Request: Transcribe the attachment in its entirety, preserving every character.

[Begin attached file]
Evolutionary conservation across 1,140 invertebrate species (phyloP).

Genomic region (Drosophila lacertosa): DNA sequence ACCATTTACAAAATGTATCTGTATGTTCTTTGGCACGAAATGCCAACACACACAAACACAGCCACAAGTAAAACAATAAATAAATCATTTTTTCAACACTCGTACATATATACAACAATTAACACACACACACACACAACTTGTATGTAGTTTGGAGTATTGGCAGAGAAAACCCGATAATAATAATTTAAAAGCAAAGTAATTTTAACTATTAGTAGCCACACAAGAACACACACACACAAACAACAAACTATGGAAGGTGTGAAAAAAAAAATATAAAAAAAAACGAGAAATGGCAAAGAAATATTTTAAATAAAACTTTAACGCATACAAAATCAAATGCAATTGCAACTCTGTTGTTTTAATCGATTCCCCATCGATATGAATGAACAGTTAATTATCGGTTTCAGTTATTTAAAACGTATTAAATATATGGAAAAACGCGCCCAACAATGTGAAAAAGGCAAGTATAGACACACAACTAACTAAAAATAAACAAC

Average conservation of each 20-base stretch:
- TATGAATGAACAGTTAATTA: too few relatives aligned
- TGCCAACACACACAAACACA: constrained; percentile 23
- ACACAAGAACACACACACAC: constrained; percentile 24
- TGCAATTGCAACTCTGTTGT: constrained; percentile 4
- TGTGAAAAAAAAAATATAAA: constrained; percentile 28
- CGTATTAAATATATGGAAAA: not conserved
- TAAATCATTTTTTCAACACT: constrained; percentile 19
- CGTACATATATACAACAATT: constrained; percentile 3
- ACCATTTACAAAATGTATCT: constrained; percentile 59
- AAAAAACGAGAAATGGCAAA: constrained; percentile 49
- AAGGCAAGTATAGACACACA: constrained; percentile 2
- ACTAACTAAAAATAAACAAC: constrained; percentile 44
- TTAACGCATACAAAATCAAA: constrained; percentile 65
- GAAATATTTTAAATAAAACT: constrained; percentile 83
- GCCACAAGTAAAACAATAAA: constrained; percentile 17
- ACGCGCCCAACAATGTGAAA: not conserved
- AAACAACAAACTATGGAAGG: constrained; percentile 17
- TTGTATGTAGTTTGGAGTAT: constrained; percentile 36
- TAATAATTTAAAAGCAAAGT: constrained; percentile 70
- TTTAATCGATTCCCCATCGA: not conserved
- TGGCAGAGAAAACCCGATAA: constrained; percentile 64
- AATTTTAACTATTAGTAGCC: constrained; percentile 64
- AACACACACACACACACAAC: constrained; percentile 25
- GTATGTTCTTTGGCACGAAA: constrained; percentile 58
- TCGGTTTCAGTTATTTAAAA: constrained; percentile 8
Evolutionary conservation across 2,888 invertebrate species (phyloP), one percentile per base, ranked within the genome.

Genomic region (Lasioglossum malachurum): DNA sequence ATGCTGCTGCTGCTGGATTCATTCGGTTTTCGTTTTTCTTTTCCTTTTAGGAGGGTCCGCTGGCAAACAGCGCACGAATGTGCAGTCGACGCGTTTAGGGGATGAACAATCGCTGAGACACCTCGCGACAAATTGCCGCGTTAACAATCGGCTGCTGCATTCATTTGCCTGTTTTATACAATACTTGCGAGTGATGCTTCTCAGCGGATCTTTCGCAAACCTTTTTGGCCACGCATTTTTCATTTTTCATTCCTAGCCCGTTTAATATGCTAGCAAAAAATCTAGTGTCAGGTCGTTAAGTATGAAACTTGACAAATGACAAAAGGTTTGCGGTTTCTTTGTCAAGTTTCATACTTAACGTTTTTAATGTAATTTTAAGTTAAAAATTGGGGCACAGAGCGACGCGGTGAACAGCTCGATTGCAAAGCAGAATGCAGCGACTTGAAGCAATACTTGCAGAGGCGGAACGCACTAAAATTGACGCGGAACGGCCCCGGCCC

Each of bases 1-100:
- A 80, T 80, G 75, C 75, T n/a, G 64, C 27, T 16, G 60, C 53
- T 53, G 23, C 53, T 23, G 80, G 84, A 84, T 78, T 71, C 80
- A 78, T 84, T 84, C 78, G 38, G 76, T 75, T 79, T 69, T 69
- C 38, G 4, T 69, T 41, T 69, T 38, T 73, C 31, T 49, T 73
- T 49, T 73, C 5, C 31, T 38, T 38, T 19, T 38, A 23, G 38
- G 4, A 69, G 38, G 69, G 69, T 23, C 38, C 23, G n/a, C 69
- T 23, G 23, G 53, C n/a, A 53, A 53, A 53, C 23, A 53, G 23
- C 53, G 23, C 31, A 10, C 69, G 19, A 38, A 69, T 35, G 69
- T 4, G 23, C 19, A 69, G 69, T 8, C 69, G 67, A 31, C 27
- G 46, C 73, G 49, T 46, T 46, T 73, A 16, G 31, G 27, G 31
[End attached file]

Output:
Evolutionary conservation across 1,140 invertebrate species (phyloP).

Genomic region (Drosophila lacertosa): DNA sequence ACCATTTACAAAATGTATCTGTATGTTCTTTGGCACGAAATGCCAACACACACAAACACAGCCACAAGTAAAACAATAAATAAATCATTTTTTCAACACTCGTACATATATACAACAATTAACACACACACACACACAACTTGTATGTAGTTTGGAGTATTGGCAGAGAAAACCCGATAATAATAATTTAAAAGCAAAGTAATTTTAACTATTAGTAGCCACACAAGAACACACACACACAAACAACAAACTATGGAAGGTGTGAAAAAAAAAATATAAAAAAAAACGAGAAATGGCAAAGAAATATTTTAAATAAAACTTTAACGCATACAAAATCAAATGCAATTGCAACTCTGTTGTTTTAATCGATTCCCCATCGATATGAATGAACAGTTAATTATCGGTTTCAGTTATTTAAAACGTATTAAATATATGGAAAAACGCGCCCAACAATGTGAAAAAGGCAAGTATAGACACACAACTAACTAAAAATAAACAAC

Average conservation of each 20-base stretch:
- TATGAATGAACAGTTAATTA: too few relatives aligned
- TGCCAACACACACAAACACA: constrained; percentile 23
- ACACAAGAACACACACACAC: constrained; percentile 24
- TGCAATTGCAACTCTGTTGT: constrained; percentile 4
- TGTGAAAAAAAAAATATAAA: constrained; percentile 28
- CGTATTAAATATATGGAAAA: not conserved
- TAAATCATTTTTTCAACACT: constrained; percentile 19
- CGTACATATATACAACAATT: constrained; percentile 3
- ACCATTTACAAAATGTATCT: constrained; percentile 59
- AAAAAACGAGAAATGGCAAA: constrained; percentile 49
- AAGGCAAGTATAGACACACA: constrained; percentile 2
- ACTAACTAAAAATAAACAAC: constrained; percentile 44
- TTAACGCATACAAAATCAAA: constrained; percentile 65
- GAAATATTTTAAATAAAACT: constrained; percentile 83
- GCCACAAGTAAAACAATAAA: constrained; percentile 17
- ACGCGCCCAACAATGTGAAA: not conserved
- AAACAACAAACTATGGAAGG: constrained; percentile 17
- TTGTATGTAGTTTGGAGTAT: constrained; percentile 36
- TAATAATTTAAAAGCAAAGT: constrained; percentile 70
- TTTAATCGATTCCCCATCGA: not conserved
- TGGCAGAGAAAACCCGATAA: constrained; percentile 64
- AATTTTAACTATTAGTAGCC: constrained; percentile 64
- AACACACACACACACACAAC: constrained; percentile 25
- GTATGTTCTTTGGCACGAAA: constrained; percentile 58
- TCGGTTTCAGTTATTTAAAA: constrained; percentile 8
Evolutionary conservation across 2,888 invertebrate species (phyloP), one percentile per base, ranked within the genome.

Genomic region (Lasioglossum malachurum): DNA sequence ATGCTGCTGCTGCTGGATTCATTCGGTTTTCGTTTTTCTTTTCCTTTTAGGAGGGTCCGCTGGCAAACAGCGCACGAATGTGCAGTCGACGCGTTTAGGGGATGAACAATCGCTGAGACACCTCGCGACAAATTGCCGCGTTAACAATCGGCTGCTGCATTCATTTGCCTGTTTTATACAATACTTGCGAGTGATGCTTCTCAGCGGATCTTTCGCAAACCTTTTTGGCCACGCATTTTTCATTTTTCATTCCTAGCCCGTTTAATATGCTAGCAAAAAATCTAGTGTCAGGTCGTTAAGTATGAAACTTGACAAATGACAAAAGGTTTGCGGTTTCTTTGTCAAGTTTCATACTTAACGTTTTTAATGTAATTTTAAGTTAAAAATTGGGGCACAGAGCGACGCGGTGAACAGCTCGATTGCAAAGCAGAATGCAGCGACTTGAAGCAATACTTGCAGAGGCGGAACGCACTAAAATTGACGCGGAACGGCCCCGGCCC

Each of bases 1-100:
- A 80, T 80, G 75, C 75, T n/a, G 64, C 27, T 16, G 60, C 53
- T 53, G 23, C 53, T 23, G 80, G 84, A 84, T 78, T 71, C 80
- A 78, T 84, T 84, C 78, G 38, G 76, T 75, T 79, T 69, T 69
- C 38, G 4, T 69, T 41, T 69, T 38, T 73, C 31, T 49, T 73
- T 49, T 73, C 5, C 31, T 38, T 38, T 19, T 38, A 23, G 38
- G 4, A 69, G 38, G 69, G 69, T 23, C 38, C 23, G n/a, C 69
- T 23, G 23, G 53, C n/a, A 53, A 53, A 53, C 23, A 53, G 23
- C 53, G 23, C 31, A 10, C 69, G 19, A 38, A 69, T 35, G 69
- T 4, G 23, C 19, A 69, G 69, T 8, C 69, G 67, A 31, C 27
- G 46, C 73, G 49, T 46, T 46, T 73, A 16, G 31, G 27, G 31